Humans use numbers and other quantifiers all the time. Our daily lives and our languages are packed with them, from symbols like "1,2, 3" that crowd our smartphones to expressions like "a lot" or "a gazillion." But when, why and how quantification emerged and evolved is still poorly understood.
An ambitious new project - newly funded by the European Research Commission with a "Synergy" grant for 10 million euros (or $11.85 million) over six years - brings together researchers from four different institutions in Europe and the United States to explore the cognitive and cultural evolution of human quantification.
Titled "QUANTA," the project is the first concerted effort to tackle quantification as a bio-cultural phenomenon and will combine insights from anthropology, linguistics, archaeology and cognitive science, supported by cutting-edge computational methods for data analysis and modeling."
QUANTA's four principal investigators are, in alphabetic order: Andrea Bender of the University of Bergen in Norway, Francesco d'Errico of the French National Center for Scientific Research (CNRS), Russell Gray of the Max Planck Institute for Evolutionary Anthropology in Germany, and, in the U.S., Rafael Núñez of the University of California San Diego.
The project will test two related hypotheses: that the conceptual breakthroughs which enabled the creation of numeral systems and other quantifiers co-evolved with the necessary cognitive tools, and that the various ways in which number concepts can be expressed (material, verbal, body-based and written) worked together to achieve this. By accounting for the cognitive tools and social factors surrounding the origins of quantification, QUANTA has implications for one of the most perplexing and paramount questions in human science: the emergence of symbolic behavior and language itself.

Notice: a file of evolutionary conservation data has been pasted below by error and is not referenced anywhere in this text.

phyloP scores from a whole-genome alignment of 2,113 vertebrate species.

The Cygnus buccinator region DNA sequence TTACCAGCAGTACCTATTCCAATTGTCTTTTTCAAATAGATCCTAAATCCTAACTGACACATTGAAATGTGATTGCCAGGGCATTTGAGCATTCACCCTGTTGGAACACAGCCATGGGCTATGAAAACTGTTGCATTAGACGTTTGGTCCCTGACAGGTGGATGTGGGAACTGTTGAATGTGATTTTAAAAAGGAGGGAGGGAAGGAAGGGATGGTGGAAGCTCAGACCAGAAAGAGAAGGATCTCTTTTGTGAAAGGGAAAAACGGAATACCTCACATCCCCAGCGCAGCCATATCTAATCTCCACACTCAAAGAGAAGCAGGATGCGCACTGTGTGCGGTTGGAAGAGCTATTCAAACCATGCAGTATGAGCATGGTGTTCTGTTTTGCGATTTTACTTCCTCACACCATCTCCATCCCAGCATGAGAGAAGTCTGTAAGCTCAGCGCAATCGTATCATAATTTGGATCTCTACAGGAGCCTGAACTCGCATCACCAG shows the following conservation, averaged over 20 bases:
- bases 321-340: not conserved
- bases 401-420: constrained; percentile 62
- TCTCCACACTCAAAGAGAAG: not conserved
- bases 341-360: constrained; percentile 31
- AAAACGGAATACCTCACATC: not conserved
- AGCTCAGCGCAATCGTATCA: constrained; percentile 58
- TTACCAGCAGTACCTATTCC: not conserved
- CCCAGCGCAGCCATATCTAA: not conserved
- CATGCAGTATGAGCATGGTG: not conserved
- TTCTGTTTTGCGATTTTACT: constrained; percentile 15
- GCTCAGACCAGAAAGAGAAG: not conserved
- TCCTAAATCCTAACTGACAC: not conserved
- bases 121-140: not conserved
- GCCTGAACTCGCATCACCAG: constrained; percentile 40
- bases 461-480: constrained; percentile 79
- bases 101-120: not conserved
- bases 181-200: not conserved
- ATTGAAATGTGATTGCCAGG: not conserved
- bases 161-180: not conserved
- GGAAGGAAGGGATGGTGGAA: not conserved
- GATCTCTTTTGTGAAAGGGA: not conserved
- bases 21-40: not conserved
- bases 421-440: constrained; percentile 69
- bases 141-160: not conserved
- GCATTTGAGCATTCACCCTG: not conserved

In the U.S., the team headed by Rafael Núñez will document and further investigate the current diversity in quantification found around the world, in both the industrialized cultures that we tend to take for granted and in cultures and languages that may be on the verge of extinction. The team plans to continue and expand their psycholinguistic experiments in the field, including in Aboriginal Australia, in Papua New Guinea and in the Amazon.
Núñez is a professor of cognitive science at UC San Diego and director of UC San Diego's Embodied Cognition Laboratory. He studies high-level cognitive phenomena such as conceptual systems, abstraction, and inference mechanisms, and the biological and cultural phenomena that make them possible.
"This grant is an exciting opportunity to collaborate across disciplines such that our sum effort will be greater than its parts," Núñez said. "We plan to not only give proper thought and respect to the various forms of quantification available on Earth today but also, I hope, gain deeper understanding of other ways of being human."
QUANTA's funding is part of the ERC's annual Synergy Grant competition, which supports teams of researchers examining the most challenging questions in science. Established by the European Union in 2007, the ERC is the premier European funding organization for research across scientific frontiers. This year, 34 teams were awarded Synergy grants from more than 440 submitted proposals, making it one of the most competitive in ERC history, according to the ERC's own announcement.